Frustrated with the lockdown? I wonder how many of you are ‘getting used’ to staying at home most of the time? It’s really strange to think how the natural world around us continues its lifecycles and growth in its various habitats , whilst we have had to adapt to our own household habitat more than usual. If we had been at school, most year groups would have spent some of this term looking at plants. Next time you go out for your hour of exercise, why don’t you do that! You could have these guides on your phone or tablet leaf spotter sheet, spring flower spotter and it’s almost time to use a summer wildlife guide!
If you find any flowers that have broken or fallen you might like to try this STEM activity. We had a go at this in school with some daffodils over the Easter Holiday and the children loved it!
HOW TO DISSECT A FLOWER
You will need any flower with large parts. Lilies are great but watch out for pollen stains. Tulips, Daffodils and Iris flowers also work well (although all the daffodils in my area seem to have died for this year!) Also a paper plate or sheet of card, scissors, tweezers and a magnifying glass if you have one. Have a look at this short flower dissection video before you start.
Lay your flower out over a paper plate, tray or sheet of cardboard. Can you identify the different parts before you dissect it? This parts of a flower web page is worth looking at whilst you are dissecting your flower.
Label areas of the different parts of a flower on your piece of cardboard or paper plate and place the dissected pieces with the correct label.
- Try to find the following flower parts:
- Root – carries water and nutrients from the soil to the plant and keeps it anchored in the ground.
- Petal – often brightly coloured to attract insects
- Leaf – uses energy from sunlight to photosynthesise creating oxygen and sugars for the plant to use for energy
- Pollen – pollen is a fine powdery substance which contains the male reproductive cells. It is produced by the anthers of seed bearing plants.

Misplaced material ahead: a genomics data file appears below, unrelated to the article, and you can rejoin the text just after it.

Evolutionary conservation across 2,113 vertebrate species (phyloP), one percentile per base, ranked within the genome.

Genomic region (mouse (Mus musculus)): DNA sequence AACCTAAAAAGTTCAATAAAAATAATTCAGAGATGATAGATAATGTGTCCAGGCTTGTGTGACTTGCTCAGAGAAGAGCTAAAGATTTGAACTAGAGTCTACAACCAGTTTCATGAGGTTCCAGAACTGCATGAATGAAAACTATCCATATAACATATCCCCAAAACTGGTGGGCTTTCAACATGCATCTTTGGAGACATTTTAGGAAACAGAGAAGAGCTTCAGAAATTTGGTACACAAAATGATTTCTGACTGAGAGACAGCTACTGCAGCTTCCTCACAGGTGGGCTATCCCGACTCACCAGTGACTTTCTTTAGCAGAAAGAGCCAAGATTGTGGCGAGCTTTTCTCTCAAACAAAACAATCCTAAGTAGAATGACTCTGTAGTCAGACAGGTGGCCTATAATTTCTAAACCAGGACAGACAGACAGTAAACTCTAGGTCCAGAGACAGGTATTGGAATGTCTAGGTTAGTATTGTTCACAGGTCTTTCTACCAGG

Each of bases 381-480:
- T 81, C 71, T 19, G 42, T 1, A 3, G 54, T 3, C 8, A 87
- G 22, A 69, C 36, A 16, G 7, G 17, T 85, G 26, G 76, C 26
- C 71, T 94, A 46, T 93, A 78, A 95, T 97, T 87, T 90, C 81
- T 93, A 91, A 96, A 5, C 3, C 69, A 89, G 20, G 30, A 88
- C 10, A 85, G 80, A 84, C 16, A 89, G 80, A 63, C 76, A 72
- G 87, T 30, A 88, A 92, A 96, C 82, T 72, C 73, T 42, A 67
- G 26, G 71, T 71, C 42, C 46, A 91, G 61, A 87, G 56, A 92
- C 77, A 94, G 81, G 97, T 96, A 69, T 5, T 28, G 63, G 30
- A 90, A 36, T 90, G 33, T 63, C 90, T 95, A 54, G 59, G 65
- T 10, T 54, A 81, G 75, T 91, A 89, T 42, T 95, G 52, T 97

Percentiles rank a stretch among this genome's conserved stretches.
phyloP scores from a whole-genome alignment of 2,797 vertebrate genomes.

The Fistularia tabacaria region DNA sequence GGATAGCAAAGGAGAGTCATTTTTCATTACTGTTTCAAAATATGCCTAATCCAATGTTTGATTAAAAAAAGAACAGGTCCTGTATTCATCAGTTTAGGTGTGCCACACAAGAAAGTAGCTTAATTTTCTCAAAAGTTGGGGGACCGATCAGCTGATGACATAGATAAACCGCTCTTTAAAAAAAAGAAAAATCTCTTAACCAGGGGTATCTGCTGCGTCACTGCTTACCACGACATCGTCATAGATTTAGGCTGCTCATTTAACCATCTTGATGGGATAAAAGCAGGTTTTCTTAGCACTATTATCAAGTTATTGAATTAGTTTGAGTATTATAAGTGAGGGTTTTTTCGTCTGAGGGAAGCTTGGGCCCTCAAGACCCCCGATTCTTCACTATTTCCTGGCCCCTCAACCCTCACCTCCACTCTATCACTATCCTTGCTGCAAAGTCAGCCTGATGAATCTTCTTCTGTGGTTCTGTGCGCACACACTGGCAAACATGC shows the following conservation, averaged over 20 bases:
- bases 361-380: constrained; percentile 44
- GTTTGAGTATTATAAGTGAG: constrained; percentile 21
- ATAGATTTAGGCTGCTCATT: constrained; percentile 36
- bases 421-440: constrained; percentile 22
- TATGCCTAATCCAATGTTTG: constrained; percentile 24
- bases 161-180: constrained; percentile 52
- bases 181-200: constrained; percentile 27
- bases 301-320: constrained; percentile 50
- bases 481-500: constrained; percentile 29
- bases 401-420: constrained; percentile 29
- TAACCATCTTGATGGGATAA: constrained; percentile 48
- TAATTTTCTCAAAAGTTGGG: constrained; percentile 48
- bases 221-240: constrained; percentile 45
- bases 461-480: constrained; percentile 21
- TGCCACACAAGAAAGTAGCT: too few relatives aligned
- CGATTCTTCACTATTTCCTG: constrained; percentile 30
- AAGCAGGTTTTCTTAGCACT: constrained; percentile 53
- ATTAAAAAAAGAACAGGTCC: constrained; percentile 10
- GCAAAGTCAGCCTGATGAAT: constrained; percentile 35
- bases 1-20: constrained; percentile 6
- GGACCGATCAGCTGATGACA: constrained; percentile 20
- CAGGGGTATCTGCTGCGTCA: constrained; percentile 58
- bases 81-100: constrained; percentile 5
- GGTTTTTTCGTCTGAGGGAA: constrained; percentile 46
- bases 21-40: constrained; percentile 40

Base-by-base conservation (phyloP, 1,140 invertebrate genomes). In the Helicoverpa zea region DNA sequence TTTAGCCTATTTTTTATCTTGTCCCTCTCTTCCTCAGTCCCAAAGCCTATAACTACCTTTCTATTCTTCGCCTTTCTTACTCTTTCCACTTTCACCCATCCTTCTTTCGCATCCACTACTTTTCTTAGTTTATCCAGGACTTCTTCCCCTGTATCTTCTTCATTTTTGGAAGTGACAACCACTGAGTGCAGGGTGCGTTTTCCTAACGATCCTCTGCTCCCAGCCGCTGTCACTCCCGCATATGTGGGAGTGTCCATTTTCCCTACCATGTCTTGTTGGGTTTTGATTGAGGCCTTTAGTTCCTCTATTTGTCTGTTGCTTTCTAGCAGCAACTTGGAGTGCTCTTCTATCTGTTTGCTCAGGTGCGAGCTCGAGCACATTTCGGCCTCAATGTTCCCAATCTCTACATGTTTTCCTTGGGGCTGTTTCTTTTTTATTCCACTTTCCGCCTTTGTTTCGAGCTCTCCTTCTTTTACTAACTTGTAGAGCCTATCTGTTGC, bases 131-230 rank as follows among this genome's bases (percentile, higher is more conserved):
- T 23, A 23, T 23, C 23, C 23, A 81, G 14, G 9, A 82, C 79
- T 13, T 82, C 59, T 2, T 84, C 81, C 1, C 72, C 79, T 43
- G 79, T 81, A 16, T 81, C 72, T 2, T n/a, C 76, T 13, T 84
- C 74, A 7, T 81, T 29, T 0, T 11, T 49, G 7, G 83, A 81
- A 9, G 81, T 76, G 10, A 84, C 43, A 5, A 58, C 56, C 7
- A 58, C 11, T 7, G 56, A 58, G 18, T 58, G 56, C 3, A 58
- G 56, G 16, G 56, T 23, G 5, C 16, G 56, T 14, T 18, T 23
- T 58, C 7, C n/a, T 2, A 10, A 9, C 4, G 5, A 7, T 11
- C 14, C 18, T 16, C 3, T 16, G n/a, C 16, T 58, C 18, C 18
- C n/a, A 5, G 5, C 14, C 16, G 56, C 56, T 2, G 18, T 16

- Stem – a plant stem transports water and nutrients from the soil to the rest of the plant. The stem supports the leaves and flowers allowing them to be raised above the ground to be in the light.
Another activity you could try, when you go on your walk, is to collect a range of different plants and materials you find and wrap them around a journey stick . When you get home, write about your journey through nature using your journey stick to help you remember your travels.
Other plant activities…
If you can get hold of some then have a go at planting a seed and watching it grow (eg. a sunflower). Draw the different stages of growth and have a look on the internet to find out about the lifecycle of plants.
If you have more than one seed you might like to set up your own investigation to see where in your house they grow best, or how well they grow without one of they things they need, such as water, or a suitable temperature. Let us know how you get on on the school facebook or Twitter page. Show us some photos or drawings of your plants to show how you’ve observed over time.
Can’t wait that long? Here are some of our favourite time lapse videos of plants growing:
- bean seed
- watermelon with some super close ups of pollination
- beginnings of an acorn tree
- Animation of a tree over 140 years!
So what are you waiting for?…….